• Number Three | Enemies

    The guards’ AI in this demo could have been wonky of course, but there are some notable differences to how the player confronts the enemies in this game as well. An example of that is the ability to knock down guards from tumble-rolls has been removed entirely. They just kind of flinch and keep on shooting. They’re also a bit more tenacious and will indirectly ambush the player in alert phases. There were some odd instances however, where I didn’t understand if I had downed an enemy or if they simply decided to lie on the ground for a while. I don’t expect any groundbreaking AI in this game, but I am curious about the design and layout for the missions now. That will determine this title’s affect on the player much more so than the PSP will be able to cope with AI-wise.

  • Number Three | Balloons

    The Fulton balloon mechanic also suggests that the player may not be able drag and dispose of bodies now. If they are, I don’t much see the point in these things, as they basically serve to dispose of downed guards. Perhaps it’s a mere convenience item to acquire, but since the demo didn’t allow me to get rid of them (the bodies that is) in any other way, I have room to form some conjecture here. Anyway, the Fulton balloon is basically an item the player can use with a context button; it allows them to hook a durable balloon to a body in order to carry it away out of enemy sight. I should also note that the ability to shimmy along walls and even the ability to crawl didn’t seem to be in the demo, but more on my take with that here.

  • Number Four | Threatening Taint

    I don’t really want to get into specifics of where Peace Walker’s plot could go, but something that even the Metal Gear layman can surmise from the Tokyo Game Show trailer is that the story will revolve around Naked Snake having to confront his unresolved feelings over The Boss’ death in Operation Snake Eater (in otherwords, MGS3 --- which took place ten years prior to this game’s plot). My immediate response to opening the lock on that story again is that Kojima is risking spilling soot over what many people found to be an extremely touching story in MGS3. I don’t know who Paz is, but whoever she is to The Boss is already pissing a lot of people off and we haven't even gotten an English trailer yet. I’m willing to give it the benefit of the doubt for now, but I won’t hide the fact that my fangs are already bared at a possible tainting of Snake Eater’s experience.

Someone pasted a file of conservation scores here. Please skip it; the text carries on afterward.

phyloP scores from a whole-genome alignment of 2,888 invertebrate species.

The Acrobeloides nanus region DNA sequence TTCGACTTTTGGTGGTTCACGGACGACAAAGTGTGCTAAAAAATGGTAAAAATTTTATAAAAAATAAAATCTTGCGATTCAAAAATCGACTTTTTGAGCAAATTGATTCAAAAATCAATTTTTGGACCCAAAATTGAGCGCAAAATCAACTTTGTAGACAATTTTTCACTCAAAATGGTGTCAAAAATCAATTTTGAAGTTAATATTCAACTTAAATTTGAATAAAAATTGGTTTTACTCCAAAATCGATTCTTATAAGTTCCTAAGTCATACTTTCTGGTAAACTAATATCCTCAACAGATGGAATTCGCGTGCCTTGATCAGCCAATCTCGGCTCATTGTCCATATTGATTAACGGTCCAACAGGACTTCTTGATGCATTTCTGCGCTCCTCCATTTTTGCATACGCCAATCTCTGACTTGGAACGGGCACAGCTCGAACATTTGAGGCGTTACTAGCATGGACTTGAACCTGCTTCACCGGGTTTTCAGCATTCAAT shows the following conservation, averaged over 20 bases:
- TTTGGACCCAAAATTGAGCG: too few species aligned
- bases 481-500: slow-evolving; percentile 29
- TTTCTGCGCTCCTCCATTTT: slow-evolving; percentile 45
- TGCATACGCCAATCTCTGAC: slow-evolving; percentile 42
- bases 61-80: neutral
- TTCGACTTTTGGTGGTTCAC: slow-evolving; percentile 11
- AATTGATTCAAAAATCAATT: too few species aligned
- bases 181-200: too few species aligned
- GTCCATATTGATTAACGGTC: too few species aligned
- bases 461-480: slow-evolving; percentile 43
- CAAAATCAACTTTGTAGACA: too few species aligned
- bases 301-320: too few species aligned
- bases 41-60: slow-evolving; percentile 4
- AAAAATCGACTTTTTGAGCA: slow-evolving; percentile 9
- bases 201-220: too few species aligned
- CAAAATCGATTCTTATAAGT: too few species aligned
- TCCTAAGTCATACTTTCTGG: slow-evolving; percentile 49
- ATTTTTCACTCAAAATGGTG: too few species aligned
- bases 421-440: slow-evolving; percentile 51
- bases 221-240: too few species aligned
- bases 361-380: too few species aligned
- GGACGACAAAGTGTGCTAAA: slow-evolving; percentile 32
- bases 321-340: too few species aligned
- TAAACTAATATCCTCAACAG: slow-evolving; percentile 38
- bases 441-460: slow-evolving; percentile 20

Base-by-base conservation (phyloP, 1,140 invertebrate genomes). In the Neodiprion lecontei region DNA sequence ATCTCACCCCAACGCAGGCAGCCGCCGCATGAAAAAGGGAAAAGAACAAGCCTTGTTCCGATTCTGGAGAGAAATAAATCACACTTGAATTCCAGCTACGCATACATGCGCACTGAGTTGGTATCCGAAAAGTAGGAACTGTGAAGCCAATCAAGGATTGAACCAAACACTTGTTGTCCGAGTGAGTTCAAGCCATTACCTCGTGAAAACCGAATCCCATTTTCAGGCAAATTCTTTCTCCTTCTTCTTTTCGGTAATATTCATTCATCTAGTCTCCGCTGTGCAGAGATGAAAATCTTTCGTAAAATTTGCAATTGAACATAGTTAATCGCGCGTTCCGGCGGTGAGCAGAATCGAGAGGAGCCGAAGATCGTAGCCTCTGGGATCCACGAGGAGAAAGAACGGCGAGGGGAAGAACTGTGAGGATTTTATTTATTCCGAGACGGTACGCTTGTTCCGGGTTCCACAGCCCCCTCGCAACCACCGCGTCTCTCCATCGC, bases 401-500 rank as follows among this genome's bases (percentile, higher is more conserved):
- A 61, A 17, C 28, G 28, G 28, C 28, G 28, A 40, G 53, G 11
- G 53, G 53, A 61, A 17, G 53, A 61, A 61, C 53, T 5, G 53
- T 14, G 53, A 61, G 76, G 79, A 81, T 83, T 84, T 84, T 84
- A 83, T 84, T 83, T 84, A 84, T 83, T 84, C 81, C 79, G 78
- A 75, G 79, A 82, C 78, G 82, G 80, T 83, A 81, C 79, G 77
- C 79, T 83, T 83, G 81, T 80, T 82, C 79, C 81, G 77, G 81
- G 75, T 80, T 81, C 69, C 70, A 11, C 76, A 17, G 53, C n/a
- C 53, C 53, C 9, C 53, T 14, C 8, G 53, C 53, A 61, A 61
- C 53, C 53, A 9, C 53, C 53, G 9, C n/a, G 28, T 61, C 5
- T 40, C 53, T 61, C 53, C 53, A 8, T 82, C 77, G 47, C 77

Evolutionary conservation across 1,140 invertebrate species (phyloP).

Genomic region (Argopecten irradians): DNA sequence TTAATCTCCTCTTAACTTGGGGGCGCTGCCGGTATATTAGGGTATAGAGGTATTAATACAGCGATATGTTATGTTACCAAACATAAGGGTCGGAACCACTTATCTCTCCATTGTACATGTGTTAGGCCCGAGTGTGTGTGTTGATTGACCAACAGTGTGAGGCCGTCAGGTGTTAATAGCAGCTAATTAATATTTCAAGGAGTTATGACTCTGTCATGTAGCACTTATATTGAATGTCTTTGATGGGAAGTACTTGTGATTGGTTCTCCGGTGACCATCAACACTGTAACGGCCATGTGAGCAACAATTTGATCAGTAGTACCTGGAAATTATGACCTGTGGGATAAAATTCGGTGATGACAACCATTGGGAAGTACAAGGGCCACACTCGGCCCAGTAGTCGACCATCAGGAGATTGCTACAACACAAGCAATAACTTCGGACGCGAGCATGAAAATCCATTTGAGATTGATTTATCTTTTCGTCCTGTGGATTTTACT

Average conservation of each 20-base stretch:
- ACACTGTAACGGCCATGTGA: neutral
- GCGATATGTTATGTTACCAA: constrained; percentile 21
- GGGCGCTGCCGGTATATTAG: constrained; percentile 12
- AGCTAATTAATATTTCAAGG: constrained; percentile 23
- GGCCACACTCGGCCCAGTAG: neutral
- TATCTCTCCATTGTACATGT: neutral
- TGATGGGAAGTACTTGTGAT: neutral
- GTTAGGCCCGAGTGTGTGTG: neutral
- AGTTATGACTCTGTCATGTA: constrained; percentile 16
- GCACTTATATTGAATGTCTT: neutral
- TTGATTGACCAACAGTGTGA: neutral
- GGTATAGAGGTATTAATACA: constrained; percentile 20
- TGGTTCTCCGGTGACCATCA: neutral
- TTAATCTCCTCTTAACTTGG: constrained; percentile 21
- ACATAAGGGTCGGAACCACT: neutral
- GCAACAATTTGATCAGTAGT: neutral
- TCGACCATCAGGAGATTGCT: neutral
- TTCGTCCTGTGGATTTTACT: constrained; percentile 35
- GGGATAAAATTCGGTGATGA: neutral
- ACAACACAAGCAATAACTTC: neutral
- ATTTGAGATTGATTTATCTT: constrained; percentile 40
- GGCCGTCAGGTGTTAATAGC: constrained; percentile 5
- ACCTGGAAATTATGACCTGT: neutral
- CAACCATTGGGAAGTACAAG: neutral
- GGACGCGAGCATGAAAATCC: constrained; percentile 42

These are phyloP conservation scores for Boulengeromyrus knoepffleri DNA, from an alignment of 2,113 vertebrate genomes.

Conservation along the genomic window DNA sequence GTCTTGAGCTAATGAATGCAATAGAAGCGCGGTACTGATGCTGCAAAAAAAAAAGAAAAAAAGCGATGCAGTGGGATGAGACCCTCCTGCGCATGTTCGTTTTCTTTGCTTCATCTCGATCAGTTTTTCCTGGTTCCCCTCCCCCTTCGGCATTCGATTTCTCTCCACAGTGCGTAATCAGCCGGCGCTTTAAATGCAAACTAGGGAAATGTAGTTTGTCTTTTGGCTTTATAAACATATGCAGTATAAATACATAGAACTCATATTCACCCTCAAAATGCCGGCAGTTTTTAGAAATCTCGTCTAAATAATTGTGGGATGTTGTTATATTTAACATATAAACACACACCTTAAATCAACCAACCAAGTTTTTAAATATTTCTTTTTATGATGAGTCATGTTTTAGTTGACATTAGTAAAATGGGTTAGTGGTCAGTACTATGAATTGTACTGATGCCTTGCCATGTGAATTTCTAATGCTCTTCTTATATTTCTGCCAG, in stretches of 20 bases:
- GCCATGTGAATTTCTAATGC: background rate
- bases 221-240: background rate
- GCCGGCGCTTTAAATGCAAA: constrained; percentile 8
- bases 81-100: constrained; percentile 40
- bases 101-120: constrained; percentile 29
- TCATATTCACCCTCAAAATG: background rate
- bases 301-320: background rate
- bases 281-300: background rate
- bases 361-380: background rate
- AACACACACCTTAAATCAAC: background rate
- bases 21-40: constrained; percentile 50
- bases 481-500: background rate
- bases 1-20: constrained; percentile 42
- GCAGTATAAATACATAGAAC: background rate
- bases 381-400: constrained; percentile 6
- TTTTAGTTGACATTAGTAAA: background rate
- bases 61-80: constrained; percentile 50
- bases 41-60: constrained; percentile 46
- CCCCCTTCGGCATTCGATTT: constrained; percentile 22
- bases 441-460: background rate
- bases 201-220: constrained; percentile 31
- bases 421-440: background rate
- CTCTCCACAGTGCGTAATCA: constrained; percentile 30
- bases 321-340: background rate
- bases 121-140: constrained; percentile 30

• Number Five | Ashley and Yoji

    Apparently Yoji Shinkawa has been confirmed now to return as the mechanical and character designer for this game. Also returning is Ashley Wood, who did the illustrating for the digital novelizations of Metal Gear Solid and Metal Gear Solid 2 (he also did the cutscenes for Portable Ops). This makes me happy and I’m actually kind of hoping that I’ll get another high-quality art compilation for this game --- as I still feel slightly buttfucked that one was never released for Snake Eater or Guns of the Patriots. I’ll also be interested in seeing how the two artist’s styles mesh within one title.

    So those are my thoughts on Peace Walker as it stands and I’m sticking to them. I’m now under the delusion that I have less to worry about --- which is good. Now if Kojima Productions could just put my mind at ease with this Metal Gear Solid: Rising business, all will be well.

    ~sLs~